Andrei and Arseny Tarkovsky: Father & Son

Andrei Tarkovsky was born to poet Arseny Tarkovsky (1907-1989). Arseny Tarkovsky is considered one of the great 20th century Russian poets and was a prominent translator. These are some of our favorite portraits. More will be posted here. Scroll down for a fragment of his famous poem called “Life, Life”.
I am not the author of these images. Thank you Tarun Neo for contributing the third photo and for your constant inspiration.
For a photo for a young Tarkovsky with his cat, click here

AAT© Photo Courtesy of the Sergei Eisenshtein Cinematography Library

Arseny and Andrei Tarkovsky (1930s)-© Photo Courtesy of the Sergei Eisenstein Cinematography Library.

AT_f1Arseny Tarkovsky by Russian photographer Gueorgui Pinkhassov (b. 1959-), 1979. Moscow. © MAGNUM photos.

AAT_f2Arseny Tarkovsky and his son, Andrei Tarkovsky, by Russian photographer Gueorgui Pinkhassov (b. 1959-), 1979. Moscow. © MAGNUM photos.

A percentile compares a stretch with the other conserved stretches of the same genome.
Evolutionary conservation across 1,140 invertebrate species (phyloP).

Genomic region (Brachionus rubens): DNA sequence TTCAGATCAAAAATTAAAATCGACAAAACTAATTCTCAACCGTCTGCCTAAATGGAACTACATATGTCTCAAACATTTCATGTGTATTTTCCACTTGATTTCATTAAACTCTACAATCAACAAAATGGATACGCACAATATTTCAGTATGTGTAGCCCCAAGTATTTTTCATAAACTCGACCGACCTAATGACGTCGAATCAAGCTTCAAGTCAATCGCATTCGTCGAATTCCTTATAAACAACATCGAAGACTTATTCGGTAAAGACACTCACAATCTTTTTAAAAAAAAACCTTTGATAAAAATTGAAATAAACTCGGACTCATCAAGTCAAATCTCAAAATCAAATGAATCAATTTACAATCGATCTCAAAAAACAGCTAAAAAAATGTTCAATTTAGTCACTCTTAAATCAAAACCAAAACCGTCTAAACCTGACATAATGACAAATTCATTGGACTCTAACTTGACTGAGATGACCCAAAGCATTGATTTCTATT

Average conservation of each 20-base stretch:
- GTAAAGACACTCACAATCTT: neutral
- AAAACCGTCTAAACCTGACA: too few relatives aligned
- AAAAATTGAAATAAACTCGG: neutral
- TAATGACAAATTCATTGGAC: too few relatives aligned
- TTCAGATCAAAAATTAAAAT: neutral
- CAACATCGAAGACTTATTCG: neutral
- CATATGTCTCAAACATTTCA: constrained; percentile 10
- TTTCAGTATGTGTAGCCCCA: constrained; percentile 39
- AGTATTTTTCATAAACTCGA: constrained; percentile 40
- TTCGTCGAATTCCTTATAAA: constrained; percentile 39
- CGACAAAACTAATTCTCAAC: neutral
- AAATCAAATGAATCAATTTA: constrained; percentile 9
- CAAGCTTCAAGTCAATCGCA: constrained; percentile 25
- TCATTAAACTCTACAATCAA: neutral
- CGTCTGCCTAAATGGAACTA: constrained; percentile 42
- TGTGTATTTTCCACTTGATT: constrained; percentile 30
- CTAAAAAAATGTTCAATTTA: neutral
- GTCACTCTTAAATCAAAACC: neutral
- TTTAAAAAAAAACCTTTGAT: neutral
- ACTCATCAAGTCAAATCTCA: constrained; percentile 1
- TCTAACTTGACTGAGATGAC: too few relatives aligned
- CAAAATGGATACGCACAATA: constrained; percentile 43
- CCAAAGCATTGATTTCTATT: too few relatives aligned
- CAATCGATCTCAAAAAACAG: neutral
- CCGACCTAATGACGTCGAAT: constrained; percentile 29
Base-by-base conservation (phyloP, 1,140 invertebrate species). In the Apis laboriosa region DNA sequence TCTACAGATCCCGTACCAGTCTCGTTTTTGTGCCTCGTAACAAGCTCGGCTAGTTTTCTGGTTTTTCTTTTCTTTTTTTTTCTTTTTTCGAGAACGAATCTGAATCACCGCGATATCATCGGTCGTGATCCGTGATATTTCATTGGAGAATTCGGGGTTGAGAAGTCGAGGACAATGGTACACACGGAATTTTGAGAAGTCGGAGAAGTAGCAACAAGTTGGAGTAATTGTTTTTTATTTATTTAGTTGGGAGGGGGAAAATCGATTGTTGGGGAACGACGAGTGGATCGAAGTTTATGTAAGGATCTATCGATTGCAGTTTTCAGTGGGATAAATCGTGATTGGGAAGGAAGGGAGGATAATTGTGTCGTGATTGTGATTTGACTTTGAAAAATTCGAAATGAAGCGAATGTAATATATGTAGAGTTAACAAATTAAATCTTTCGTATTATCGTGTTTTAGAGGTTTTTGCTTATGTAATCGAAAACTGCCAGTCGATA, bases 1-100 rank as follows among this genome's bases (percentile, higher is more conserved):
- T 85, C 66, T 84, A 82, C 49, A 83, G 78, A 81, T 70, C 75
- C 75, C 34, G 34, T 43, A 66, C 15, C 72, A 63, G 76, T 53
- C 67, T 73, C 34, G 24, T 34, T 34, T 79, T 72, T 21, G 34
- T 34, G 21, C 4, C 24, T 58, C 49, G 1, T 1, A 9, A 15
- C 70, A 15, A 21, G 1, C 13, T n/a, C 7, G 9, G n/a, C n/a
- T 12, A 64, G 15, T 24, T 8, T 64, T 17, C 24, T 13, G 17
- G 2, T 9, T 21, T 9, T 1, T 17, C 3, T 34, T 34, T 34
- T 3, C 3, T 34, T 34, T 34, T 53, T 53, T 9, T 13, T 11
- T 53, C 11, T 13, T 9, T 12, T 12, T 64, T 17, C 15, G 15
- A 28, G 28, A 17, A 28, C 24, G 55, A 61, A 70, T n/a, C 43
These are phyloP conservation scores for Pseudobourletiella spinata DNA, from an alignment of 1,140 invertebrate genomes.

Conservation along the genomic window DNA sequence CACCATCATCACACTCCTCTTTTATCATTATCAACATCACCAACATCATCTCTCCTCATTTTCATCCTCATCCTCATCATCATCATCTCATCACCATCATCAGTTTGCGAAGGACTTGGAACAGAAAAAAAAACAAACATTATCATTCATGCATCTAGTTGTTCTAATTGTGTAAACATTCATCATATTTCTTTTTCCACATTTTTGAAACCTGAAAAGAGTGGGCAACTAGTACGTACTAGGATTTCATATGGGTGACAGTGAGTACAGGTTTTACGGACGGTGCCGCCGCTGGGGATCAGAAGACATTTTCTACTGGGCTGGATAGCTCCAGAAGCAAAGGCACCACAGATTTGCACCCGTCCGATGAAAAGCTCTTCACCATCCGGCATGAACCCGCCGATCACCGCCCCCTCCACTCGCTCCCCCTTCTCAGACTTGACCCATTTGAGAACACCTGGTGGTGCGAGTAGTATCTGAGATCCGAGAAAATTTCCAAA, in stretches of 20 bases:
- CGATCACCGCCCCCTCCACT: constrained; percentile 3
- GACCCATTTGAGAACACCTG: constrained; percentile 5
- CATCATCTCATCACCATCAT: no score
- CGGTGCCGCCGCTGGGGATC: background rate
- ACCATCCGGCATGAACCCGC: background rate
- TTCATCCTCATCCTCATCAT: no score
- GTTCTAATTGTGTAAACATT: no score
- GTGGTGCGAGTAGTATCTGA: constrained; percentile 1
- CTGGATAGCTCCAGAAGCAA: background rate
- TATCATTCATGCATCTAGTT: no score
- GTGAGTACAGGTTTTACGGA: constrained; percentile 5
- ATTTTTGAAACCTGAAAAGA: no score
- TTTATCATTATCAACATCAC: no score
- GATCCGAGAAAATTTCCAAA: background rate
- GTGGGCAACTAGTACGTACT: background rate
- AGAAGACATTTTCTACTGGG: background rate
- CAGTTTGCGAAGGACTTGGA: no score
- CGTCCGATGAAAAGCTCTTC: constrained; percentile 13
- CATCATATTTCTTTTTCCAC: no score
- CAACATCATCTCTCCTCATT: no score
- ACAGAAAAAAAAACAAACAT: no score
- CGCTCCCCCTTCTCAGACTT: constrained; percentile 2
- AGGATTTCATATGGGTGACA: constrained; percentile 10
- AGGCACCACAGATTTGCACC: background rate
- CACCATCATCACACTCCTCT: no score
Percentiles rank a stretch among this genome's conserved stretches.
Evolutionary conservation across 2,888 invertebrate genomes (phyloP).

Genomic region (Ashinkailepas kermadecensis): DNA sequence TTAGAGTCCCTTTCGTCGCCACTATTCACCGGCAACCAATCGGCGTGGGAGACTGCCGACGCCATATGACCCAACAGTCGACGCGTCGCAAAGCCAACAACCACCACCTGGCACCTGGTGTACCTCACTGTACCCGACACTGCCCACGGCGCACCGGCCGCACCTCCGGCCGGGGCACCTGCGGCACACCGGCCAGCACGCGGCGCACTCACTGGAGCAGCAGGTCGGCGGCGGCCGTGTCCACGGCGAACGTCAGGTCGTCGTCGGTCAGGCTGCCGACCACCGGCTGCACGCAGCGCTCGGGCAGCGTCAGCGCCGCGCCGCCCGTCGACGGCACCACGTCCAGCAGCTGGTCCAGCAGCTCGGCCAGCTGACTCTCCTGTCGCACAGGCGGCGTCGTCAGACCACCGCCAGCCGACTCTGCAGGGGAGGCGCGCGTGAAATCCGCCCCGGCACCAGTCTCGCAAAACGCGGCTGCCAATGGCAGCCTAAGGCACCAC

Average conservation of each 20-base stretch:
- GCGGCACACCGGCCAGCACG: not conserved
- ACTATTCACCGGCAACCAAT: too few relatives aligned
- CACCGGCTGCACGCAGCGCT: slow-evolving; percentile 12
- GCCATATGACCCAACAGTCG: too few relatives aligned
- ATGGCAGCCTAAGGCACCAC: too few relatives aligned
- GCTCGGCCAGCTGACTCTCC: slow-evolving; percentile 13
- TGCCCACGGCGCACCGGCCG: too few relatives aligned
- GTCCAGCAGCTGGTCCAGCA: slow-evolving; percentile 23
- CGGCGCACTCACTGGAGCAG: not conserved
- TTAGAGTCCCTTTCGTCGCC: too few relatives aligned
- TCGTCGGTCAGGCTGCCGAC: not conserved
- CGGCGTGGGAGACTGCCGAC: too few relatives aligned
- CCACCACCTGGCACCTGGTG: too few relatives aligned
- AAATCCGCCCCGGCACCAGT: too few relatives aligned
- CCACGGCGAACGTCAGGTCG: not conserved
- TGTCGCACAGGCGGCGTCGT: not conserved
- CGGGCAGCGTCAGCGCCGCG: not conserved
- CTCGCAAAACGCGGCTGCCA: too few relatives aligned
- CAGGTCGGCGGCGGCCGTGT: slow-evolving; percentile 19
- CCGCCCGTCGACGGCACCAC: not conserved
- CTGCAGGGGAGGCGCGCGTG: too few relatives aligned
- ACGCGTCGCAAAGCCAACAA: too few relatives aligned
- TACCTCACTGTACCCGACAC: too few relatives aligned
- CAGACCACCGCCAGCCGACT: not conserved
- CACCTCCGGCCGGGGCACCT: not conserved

“I don’t believe in omens or fear
Forebodings. I flee from neither slander
Nor from poison. Death does not exist.
Everyone’s immortal. Everything is too.
No point in fearing death at seventeen,
Or seventy. There’s only here and now, and light;
Neither death, nor darkness, exists.
We’re all already on the seashore;
I’m one of those who’ll be hauling in the nets
When a shoal of immortality swims by.”

The many faces of Ivan the Terrible : Original posters.

No introduction needed to Sergei Eisenstein’s “Ivan the Terrible, pt.I ” (1944) & pt.II (1958). Feast your eyes on these posters from all over the world with different artists, some unknown, and several styles highlighting Nikolai Cherkasov‘s terrifying look.

I am not the author of these images. All rights go to the artists.

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Check out the last portrait of Eisenstein with a sugar skull here:


Ivan el terrible. Argentinian poster. By Osvaldo Venturi.

Ivan the Terrible. Russian Poster. By M. Dulgach.

Ivan the Terrible. Polish posters. By Franciszek Starowisky

an Ilya Khrzhanovskiy film, a Vladimir Sorokin script

© “4” (2005) by Ilya Khrzhanovskiy
Written by Vladimir Sorokin

I know that in theory I should only be posting one image per day but given the sudden shift in visual language in this film, a single photo would be unable to convey its complexity.